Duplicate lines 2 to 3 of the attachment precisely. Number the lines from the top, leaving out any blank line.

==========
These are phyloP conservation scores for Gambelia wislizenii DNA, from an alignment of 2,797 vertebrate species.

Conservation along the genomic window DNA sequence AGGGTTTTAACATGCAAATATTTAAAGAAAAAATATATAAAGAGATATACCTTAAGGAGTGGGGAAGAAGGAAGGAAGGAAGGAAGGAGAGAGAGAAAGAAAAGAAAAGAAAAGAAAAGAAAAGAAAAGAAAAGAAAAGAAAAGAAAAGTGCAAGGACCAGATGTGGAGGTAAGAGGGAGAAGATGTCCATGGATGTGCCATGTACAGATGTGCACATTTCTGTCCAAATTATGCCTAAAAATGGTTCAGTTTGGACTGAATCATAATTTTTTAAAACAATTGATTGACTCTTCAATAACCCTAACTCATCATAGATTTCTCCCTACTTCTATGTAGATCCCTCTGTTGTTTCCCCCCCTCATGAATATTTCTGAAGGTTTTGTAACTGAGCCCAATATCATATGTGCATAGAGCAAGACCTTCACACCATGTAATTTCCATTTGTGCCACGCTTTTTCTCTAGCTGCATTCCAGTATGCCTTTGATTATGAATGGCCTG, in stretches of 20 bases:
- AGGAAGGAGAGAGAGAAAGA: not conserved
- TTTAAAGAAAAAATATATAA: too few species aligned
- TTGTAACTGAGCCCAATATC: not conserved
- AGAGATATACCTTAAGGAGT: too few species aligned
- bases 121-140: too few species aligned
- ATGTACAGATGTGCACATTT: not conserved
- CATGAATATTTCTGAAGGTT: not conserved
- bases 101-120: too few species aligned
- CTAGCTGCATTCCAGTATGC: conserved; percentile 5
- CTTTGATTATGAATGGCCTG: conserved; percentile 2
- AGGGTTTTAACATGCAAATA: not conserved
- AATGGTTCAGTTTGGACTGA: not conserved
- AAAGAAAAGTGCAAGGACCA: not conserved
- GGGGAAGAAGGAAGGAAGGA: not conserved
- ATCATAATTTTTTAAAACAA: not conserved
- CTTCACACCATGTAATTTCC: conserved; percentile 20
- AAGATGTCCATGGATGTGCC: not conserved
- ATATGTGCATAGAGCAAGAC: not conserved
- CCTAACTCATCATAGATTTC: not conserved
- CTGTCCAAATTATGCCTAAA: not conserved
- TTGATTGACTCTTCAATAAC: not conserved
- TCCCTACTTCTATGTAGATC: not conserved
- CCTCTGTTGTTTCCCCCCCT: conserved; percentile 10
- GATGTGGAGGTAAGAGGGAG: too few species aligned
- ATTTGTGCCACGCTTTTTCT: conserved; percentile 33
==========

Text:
Conservation along the genomic window DNA sequence AGGGTTTTAACATGCAAATATTTAAAGAAAAAATATATAAAGAGATATACCTTAAGGAGTGGGGAAGAAGGAAGGAAGGAAGGAAGGAGAGAGAGAAAGAAAAGAAAAGAAAAGAAAAGAAAAGAAAAGAAAAGAAAAGAAAAGAAAAGTGCAAGGACCAGATGTGGAGGTAAGAGGGAGAAGATGTCCATGGATGTGCCATGTACAGATGTGCACATTTCTGTCCAAATTATGCCTAAAAATGGTTCAGTTTGGACTGAATCATAATTTTTTAAAACAATTGATTGACTCTTCAATAACCCTAACTCATCATAGATTTCTCCCTACTTCTATGTAGATCCCTCTGTTGTTTCCCCCCCTCATGAATATTTCTGAAGGTTTTGTAACTGAGCCCAATATCATATGTGCATAGAGCAAGACCTTCACACCATGTAATTTCCATTTGTGCCACGCTTTTTCTCTAGCTGCATTCCAGTATGCCTTTGATTATGAATGGCCTG, in stretches of 20 bases:
- AGGAAGGAGAGAGAGAAAGA: not conserved